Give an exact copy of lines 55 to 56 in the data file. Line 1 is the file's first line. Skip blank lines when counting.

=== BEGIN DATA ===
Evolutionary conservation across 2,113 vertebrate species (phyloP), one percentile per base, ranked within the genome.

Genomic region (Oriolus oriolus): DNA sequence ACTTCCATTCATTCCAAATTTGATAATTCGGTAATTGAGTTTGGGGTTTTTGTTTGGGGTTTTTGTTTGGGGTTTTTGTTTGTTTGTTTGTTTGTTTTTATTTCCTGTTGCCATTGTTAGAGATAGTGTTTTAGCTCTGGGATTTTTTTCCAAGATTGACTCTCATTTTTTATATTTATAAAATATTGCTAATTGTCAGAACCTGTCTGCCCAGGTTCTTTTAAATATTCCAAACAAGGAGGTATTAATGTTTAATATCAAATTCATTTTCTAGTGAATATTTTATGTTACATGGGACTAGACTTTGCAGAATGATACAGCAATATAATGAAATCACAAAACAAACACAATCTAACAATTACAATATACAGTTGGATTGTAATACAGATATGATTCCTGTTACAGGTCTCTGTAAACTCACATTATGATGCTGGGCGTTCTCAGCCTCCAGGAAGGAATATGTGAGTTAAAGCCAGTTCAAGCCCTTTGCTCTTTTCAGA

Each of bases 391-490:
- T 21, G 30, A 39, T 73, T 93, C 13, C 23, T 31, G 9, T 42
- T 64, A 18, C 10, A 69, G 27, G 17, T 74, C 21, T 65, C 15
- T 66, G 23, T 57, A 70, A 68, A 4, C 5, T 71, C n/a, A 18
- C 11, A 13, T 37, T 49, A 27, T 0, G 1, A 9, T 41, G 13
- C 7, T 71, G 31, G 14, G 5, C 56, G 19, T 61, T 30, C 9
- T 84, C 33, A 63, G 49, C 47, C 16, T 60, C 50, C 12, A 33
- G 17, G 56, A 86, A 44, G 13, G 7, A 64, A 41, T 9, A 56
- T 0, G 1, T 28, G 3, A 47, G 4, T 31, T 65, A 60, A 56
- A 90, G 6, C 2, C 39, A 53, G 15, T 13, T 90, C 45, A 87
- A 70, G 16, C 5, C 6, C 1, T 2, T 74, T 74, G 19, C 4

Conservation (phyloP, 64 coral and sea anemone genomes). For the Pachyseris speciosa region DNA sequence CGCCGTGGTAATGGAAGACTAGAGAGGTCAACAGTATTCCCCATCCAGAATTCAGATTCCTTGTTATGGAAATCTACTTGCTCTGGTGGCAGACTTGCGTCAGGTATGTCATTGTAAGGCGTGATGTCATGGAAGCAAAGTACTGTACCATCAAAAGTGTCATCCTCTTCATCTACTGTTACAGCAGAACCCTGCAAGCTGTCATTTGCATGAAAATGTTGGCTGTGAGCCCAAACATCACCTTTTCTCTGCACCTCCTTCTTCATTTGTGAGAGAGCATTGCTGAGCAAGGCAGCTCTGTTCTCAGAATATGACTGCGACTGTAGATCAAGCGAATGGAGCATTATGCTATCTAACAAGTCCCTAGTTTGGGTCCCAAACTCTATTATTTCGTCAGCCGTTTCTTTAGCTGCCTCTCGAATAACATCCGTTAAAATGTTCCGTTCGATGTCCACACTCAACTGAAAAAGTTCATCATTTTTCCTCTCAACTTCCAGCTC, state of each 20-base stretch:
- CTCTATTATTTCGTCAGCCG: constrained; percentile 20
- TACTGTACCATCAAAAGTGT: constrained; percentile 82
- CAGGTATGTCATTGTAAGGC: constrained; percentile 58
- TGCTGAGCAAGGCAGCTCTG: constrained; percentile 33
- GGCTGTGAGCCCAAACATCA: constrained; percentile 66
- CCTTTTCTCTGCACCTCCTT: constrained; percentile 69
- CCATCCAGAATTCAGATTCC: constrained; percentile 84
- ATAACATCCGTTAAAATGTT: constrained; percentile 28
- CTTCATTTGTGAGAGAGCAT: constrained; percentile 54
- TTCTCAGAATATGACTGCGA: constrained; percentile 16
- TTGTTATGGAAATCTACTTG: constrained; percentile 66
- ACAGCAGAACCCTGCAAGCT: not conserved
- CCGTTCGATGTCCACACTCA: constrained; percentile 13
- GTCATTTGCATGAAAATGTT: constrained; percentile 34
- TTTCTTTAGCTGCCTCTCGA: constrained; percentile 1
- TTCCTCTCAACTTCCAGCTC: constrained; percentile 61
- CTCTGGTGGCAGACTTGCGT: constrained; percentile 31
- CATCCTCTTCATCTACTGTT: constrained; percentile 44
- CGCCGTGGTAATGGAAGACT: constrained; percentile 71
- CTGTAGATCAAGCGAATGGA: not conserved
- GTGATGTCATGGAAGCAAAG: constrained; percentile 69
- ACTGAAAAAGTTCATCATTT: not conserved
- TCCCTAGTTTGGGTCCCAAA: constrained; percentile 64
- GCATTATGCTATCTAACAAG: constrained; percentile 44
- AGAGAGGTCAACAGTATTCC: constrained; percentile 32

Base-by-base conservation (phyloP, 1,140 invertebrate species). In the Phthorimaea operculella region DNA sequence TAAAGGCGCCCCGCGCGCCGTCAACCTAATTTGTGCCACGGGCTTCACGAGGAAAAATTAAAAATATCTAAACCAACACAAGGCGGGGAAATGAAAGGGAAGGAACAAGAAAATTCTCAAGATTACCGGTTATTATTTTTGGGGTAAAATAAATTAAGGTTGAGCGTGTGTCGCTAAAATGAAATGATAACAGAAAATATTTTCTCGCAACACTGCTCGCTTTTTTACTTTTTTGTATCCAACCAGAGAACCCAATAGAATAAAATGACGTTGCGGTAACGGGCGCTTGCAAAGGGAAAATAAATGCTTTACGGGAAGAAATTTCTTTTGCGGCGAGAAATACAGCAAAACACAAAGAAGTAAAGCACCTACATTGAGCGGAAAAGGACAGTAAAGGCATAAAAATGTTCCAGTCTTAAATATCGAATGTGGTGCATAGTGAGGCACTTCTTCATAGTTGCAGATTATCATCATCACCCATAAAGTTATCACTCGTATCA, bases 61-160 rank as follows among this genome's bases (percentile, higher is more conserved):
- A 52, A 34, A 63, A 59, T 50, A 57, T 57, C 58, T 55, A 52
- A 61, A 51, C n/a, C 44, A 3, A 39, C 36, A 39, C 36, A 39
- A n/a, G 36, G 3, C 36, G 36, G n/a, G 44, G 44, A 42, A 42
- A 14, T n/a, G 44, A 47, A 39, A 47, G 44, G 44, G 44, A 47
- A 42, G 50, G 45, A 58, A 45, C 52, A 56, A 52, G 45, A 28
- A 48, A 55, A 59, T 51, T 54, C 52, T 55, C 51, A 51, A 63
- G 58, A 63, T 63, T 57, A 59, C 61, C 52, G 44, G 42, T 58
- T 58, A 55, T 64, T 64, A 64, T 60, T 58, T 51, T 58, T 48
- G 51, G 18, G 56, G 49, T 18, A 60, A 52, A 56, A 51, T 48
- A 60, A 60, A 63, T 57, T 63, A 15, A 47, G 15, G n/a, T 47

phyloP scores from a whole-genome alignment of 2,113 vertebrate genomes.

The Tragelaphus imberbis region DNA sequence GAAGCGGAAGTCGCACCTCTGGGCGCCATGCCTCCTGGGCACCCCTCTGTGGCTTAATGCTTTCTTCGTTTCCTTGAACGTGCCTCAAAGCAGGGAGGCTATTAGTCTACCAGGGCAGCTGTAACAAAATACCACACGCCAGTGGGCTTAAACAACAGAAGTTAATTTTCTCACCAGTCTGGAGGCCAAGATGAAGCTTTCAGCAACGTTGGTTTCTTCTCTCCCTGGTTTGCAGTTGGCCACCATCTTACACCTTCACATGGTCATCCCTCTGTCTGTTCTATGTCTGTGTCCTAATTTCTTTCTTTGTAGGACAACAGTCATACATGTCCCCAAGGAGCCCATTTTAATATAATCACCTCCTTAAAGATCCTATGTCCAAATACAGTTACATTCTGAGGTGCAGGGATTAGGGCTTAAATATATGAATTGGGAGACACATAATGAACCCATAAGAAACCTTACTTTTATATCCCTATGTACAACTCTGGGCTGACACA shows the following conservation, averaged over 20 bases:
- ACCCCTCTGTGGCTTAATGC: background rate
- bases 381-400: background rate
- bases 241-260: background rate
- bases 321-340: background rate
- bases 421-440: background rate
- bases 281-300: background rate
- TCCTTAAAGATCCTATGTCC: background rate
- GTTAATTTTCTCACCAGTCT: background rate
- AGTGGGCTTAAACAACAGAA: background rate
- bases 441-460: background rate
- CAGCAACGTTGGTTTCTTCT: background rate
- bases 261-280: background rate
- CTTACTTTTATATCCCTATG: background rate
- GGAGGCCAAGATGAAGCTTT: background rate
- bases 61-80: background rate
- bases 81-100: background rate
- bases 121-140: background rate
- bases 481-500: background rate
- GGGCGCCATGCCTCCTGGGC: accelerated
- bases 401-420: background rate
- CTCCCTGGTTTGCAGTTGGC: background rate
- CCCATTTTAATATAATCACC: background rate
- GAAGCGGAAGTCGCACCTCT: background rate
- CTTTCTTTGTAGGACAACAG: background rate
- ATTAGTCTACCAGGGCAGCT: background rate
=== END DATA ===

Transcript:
- bases 241-260: background rate
- bases 321-340: background rate